Taxes On a Used Vehicle: A Guide for Ontarians

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Picture of By <span>Aren Mirzaian</span>
By Aren Mirzaian

Updated on May 29, 2024

Visit author page
Picture of By <span>Aren Mirzaian</span>
By Aren Mirzaian

Updated May 29, 2024

Visit author page

4 minute read

Article Contents

Canadians have to pay Retail Services Tax (RST) when buying a used vehicle in Ontario. This includes both the federal Goods and Services Tax (GST) and the Ontario provincial tax (PST). The tax is calculated based on either the purchase or wholesale price of the used car.

Ontario Used Vehicle Tax Rules at a Glance

  • The tax on buying a used vehicle in Ontario is 13%, which includes the 5% GST and 8% PST.
  • You don’t have to pay taxes on used vehicles that are gifted by family or friends.
  • While you can’t avoid paying taxes when buying a second-hand car, you can lower the rate in several ways, such as reappraising your vehicle or trading it in for a new one.

Canadians have to pay taxes on every purchase, and used vehicles are no exception. These additional fees are important to keep in mind when buying a used car. Keep reading to learn more about how the tax is calculated, when you’re exempt from it, and what you can do to lower it.

Overview of Taxes on Used Vehicles in the Province

The Ontario tax on used vehicles is 13%, with 5% going to the federal government and 8% going to the provincial government. When combined, these taxes are called an RST or Harmonised Sales Tax (HST).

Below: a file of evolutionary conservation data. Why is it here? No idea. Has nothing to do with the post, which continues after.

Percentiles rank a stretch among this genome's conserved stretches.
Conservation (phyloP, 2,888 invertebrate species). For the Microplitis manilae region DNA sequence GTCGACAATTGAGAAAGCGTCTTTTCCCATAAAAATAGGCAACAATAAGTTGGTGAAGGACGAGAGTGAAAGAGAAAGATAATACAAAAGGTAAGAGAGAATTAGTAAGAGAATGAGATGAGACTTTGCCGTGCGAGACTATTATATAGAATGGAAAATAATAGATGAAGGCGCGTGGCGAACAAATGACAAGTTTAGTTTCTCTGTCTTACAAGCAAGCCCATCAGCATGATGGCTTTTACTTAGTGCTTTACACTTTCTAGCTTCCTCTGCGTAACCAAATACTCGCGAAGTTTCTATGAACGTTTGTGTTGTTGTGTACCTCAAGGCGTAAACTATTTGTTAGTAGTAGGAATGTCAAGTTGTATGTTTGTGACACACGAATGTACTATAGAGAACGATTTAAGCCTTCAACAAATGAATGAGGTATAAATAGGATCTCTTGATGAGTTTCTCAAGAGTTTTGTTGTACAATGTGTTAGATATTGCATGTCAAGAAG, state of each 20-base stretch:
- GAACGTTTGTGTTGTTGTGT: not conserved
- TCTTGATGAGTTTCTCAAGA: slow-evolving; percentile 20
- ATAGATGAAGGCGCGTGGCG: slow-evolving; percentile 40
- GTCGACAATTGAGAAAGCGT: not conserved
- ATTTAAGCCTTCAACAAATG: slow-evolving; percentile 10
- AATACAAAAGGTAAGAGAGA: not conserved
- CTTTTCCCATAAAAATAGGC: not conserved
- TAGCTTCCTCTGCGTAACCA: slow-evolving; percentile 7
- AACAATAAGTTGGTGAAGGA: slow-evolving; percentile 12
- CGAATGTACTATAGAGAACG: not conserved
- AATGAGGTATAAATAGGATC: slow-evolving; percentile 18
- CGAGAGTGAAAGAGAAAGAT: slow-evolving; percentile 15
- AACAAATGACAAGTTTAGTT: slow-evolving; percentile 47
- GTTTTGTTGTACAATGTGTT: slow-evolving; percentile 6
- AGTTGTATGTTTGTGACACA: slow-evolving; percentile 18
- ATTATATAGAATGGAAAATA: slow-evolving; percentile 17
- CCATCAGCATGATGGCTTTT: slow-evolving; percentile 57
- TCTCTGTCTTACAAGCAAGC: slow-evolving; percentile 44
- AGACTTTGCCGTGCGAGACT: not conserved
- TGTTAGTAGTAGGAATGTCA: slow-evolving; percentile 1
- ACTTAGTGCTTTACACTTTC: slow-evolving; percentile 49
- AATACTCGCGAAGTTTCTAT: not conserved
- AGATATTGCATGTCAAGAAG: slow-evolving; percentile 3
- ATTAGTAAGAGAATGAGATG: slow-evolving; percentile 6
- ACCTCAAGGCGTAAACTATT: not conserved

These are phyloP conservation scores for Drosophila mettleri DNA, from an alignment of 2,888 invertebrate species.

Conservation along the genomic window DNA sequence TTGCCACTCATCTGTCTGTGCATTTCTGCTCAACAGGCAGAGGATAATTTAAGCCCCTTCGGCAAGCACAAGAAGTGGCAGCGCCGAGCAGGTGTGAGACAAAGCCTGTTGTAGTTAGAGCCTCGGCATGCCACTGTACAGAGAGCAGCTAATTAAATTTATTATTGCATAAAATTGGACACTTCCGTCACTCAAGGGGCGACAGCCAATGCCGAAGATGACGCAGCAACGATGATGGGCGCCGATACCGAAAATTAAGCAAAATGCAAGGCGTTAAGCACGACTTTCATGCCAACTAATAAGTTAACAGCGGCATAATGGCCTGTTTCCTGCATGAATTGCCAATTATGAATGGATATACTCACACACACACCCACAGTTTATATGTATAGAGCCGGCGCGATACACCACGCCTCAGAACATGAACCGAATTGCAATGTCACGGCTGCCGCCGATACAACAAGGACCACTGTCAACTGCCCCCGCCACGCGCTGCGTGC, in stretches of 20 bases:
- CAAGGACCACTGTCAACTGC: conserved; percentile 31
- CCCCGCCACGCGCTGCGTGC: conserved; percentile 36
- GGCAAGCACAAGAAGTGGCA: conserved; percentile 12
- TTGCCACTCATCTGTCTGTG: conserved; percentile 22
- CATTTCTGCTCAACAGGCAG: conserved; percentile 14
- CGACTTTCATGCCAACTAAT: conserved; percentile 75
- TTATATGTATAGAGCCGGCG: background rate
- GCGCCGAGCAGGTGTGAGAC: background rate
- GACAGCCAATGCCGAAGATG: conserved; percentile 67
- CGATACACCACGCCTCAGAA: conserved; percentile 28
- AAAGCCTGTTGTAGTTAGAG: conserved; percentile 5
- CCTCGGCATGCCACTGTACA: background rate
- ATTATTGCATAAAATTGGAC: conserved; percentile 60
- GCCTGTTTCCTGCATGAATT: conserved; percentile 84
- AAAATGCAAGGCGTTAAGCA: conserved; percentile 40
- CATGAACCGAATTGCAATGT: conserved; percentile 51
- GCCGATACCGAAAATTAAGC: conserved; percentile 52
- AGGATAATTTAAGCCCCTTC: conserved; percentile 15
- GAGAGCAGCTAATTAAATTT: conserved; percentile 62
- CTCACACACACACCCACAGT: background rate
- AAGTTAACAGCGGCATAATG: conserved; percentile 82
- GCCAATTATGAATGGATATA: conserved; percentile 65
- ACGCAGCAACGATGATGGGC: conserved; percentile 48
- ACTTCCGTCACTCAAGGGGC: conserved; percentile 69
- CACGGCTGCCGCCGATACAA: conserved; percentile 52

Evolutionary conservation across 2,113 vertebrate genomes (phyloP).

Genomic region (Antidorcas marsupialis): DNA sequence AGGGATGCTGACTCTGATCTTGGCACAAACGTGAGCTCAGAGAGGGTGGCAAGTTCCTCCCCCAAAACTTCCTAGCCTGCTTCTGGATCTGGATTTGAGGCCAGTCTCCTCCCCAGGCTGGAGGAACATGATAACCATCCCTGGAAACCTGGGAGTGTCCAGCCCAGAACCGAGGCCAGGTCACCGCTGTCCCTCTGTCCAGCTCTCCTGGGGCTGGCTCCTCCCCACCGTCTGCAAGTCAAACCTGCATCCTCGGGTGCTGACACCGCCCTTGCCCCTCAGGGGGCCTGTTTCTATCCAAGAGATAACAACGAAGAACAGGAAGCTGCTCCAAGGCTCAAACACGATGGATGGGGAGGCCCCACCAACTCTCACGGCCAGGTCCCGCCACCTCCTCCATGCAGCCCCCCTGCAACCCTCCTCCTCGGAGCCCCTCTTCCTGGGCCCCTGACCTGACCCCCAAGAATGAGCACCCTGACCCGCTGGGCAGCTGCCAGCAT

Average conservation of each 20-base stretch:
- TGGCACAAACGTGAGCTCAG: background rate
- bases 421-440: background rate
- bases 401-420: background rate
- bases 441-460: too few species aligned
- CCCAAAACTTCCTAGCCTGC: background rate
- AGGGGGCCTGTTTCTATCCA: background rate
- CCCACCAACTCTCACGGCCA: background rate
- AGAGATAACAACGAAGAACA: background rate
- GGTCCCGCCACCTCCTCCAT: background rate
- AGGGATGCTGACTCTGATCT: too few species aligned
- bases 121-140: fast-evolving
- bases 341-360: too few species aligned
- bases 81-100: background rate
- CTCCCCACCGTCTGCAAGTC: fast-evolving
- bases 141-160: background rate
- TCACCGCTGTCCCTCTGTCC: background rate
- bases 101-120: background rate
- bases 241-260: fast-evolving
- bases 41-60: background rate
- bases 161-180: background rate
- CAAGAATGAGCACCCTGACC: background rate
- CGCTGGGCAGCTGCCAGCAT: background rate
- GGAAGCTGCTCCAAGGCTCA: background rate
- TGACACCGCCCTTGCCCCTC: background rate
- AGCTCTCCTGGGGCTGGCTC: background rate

Used vehicle taxes in Ontario are lower than in Quebec, which has a sales tax rate of 9.975%. However, it’s higher than in Saskatchewan and Manitoba, where used vehicles are taxed at 6% and 7% respectively. 

Types of Used Vehicles Subject to Tax

This tax rate covers the purchase of all specified vehicles that are permitted to be on the road. Aside from cars, this also includes:

  • Motorcycles
  • Scooters
  • Vans
  • Buses
  • Light trucks
  • Camping trailers
  • Motor homes

How to Calculate Your Used Vehicle Taxes

The sales tax is computed based on either the purchase price or the wholesale value of the used car, whichever is higher:

  • Purchase price: How much you spent on the second-hand vehicle
  • Wholesale price: Based on value provided by Canadian Red Book, with data from CARFAX Canada. Factors like make, model, and year affect the wholesale price, while condition, optional equipment, and mileage do not. You can also find the wholesale value on the used vehicle information package.

For example, let’s say you buy a used car for $20,000, and it has a wholesale value of $15,000. You will be taxed 13% of $20,000 (the greater value) or $2,600.

Appraising Your Vehicle

It may be worth it to have your used car appraised if you paid less than the wholesale price for the vehicle and think the Red Book valuation is too high.

If the car is found to be worth less than the wholesale price, the tax will be calculated based on the higher of the appraised and wholesale values.

We highly recommend getting your car appraised if it’s heavily used or damaged and priced over $1,000. 


You buy a used car for $15,000, and the Red Book value is $20,000. Normally, you’d be taxed $2,600 (13% of $20,000). 

You get your car appraised, and it is valued at $13,000—less than the purchase price. Your new tax, based on the higher amount, will be $1,950 (13% of $15,000).

Special Tax Rules

While it’s generally the same across cases, how taxes work with the purchase of used vehicles varies slightly depending on the circumstance. Below are some scenarios where the process may differ: